How to Let Go of Strict Expectations in Hockey
Peak performance shows up in your work ethic on the ice and not always on the stat sheet.
Sometimes, hockey players become consumed by their numbers…
- “How many goals did I score?”
- “How many assists did I have?”
- “How many saves did I make?”
The numbers game is a game of high expectations, for example, “I need to make two assists every game.”
This game day expectation puts the focus on the outcome and statistics rather than just playing the game one play at a time.
High expectations cause players to feel more pressure, judge their performance harshly, and quickly lose confidence when they don’t play up to their expectations.
Let’s see how high expectations create problems for a hockey player…
When a player internally states, “I need to make two assists,” it becomes a conditional statement, “If I don’t make two assists, then…”
There are many different outcomes that players get distracted by, “If I don’t make two assists, then I’m no good,” “If I don’t make two assists, I won’t play on the top line,” or, “If I don’t make two assists, I will not get a college scholarship.”
All high expectations put undue pressure on the player to achieve them.
Another problem with placing high demands on your play is that there are many things that are outside of your control that can minimize or even eliminate your chances to add tally marks on the stat sheet, such as:
- Reduced playing time
- The performance level by the opposing team
- Unlucky bounces
- Great saves by the other team’s goaltender
- Your team under performing
- Teammates that are missing from action for a particular game
There will be many games when shots just don’t go in or the puck doesn’t bounce your way. The “numbers” don’t always tell the full story of your performance.
You can impact the game in a number of ways that don’t appear on the stat sheet, such as:
- Winning loose pucks
- Poke checks at center ice
- Making a defensive stop
- Clearing the puck out of your zone
- Making a good outlet pass, etc.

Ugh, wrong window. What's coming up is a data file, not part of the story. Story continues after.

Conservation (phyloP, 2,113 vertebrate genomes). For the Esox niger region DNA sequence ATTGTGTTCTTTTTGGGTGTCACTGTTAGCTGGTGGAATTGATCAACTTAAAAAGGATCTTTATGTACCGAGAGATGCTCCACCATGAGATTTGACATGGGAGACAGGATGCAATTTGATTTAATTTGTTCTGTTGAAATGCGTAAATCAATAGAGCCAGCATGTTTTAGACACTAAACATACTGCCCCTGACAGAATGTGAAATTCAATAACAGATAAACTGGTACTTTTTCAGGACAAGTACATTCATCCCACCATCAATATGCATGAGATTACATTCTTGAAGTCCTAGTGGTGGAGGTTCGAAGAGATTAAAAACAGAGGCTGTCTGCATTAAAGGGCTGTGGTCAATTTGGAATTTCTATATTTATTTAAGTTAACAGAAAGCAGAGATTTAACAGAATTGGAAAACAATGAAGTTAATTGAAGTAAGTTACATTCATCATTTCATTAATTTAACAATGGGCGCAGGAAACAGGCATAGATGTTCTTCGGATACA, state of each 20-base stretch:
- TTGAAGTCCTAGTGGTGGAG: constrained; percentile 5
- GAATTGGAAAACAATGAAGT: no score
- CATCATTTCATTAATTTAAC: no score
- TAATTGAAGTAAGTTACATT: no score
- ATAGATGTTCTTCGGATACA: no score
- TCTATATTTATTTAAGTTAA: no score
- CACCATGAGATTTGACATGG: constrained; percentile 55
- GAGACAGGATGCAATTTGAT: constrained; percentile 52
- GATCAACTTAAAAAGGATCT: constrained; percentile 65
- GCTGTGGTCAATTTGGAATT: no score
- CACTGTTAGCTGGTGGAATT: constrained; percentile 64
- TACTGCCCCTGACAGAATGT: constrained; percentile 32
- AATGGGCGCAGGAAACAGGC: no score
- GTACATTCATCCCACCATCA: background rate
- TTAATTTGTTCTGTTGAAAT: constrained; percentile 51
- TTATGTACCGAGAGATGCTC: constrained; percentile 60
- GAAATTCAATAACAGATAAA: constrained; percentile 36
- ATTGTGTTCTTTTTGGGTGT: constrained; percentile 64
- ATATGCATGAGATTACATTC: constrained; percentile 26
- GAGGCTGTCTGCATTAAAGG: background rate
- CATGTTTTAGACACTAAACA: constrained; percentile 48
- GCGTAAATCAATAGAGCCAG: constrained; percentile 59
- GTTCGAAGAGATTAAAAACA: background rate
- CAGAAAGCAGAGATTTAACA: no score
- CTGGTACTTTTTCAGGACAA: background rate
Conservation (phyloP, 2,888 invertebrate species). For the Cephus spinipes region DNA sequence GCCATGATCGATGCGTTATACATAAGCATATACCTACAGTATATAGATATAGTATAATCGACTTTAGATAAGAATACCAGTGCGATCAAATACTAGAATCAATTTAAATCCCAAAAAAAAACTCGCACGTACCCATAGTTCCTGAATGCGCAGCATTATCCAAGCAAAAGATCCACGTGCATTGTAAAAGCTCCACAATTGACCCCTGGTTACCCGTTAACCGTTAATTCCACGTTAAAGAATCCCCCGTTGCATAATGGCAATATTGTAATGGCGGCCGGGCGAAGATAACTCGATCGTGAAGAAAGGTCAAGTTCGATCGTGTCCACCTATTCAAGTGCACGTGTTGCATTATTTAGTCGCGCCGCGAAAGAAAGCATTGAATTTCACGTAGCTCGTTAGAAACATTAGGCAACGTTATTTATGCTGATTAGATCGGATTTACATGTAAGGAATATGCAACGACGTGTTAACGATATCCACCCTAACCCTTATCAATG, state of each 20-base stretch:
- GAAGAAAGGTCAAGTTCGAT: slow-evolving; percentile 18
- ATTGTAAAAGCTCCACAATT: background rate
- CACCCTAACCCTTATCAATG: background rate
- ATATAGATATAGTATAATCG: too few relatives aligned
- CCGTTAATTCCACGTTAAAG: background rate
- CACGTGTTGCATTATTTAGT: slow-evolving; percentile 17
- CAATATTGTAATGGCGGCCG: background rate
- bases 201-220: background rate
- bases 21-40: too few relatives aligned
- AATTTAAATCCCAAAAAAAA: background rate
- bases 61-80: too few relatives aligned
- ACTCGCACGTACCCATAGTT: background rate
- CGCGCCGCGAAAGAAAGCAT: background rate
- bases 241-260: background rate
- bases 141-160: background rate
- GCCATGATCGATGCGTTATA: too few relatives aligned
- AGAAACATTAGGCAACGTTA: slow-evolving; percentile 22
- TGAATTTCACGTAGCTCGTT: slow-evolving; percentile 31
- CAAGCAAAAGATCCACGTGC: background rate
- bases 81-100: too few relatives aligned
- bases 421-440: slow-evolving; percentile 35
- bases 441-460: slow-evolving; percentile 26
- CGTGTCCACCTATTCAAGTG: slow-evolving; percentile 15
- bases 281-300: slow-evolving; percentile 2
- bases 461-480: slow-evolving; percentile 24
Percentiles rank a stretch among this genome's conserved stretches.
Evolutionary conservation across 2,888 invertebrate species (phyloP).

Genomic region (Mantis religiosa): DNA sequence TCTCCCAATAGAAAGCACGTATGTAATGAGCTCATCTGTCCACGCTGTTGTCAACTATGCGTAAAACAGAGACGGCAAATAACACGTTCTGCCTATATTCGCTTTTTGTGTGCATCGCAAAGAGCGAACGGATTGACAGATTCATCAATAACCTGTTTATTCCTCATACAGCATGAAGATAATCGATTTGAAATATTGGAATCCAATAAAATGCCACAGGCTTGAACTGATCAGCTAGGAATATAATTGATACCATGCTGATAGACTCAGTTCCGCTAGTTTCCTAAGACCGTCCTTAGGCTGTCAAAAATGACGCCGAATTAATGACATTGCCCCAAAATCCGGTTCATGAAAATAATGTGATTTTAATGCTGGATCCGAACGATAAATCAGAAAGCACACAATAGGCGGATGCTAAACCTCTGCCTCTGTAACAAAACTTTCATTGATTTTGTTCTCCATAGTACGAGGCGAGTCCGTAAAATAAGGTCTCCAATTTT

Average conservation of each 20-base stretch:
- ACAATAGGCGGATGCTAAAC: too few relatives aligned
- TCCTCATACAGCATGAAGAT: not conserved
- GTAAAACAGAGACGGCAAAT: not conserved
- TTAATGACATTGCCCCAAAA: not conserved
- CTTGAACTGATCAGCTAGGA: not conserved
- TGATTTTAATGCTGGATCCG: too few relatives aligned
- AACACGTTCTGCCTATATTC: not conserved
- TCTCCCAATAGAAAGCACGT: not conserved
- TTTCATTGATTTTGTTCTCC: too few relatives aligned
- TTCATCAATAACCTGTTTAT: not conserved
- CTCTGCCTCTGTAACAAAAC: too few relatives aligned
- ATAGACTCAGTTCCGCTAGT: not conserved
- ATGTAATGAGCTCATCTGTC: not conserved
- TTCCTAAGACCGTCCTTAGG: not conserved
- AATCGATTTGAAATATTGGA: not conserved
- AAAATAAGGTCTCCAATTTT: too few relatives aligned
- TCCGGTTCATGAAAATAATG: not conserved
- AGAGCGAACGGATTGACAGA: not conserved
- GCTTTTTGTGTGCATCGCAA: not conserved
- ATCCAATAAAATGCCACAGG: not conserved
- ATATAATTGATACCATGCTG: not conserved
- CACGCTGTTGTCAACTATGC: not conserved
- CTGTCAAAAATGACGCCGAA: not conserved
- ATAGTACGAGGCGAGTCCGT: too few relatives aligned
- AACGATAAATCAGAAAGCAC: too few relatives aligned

When it comes to having an impact on the game, it is better to focus on playing hard and doing the little things right.
Philadelphia Flyers rookie, Oskar Lindblom, has played great hockey despite not showing up on the score sheet.
Despite not scoring, Lindblom is positively impacting games for the Flyers by fore checking, creating turnovers, playing aggressively, winning loose pucks and pushing the puck forward.
LINDBLOM: “I’m getting chances. I just have to keep going here. Not trying to be too negative. I feel like I am playing good.”
Lindblom knows that, if he keeps doing the little things, he will contribute to the success of the team and, eventually, the goals will come.
There are always ways to impact the score sheet without putting the puck in the net, so drop the high demands you place on yourself and play smart hockey.
How to Free Yourself From Strict Expectations:
- Identify three high expectations that you have for a game.
- Commit to letting go of outcome expectations and focusing on one play a a time
- Look for little ways to impact the game.
Commit to being aggressive and playing smart hockey.
Hustle plays are directly within your control and there are far more opportunities to make hustle plays than there will be scoring chances.
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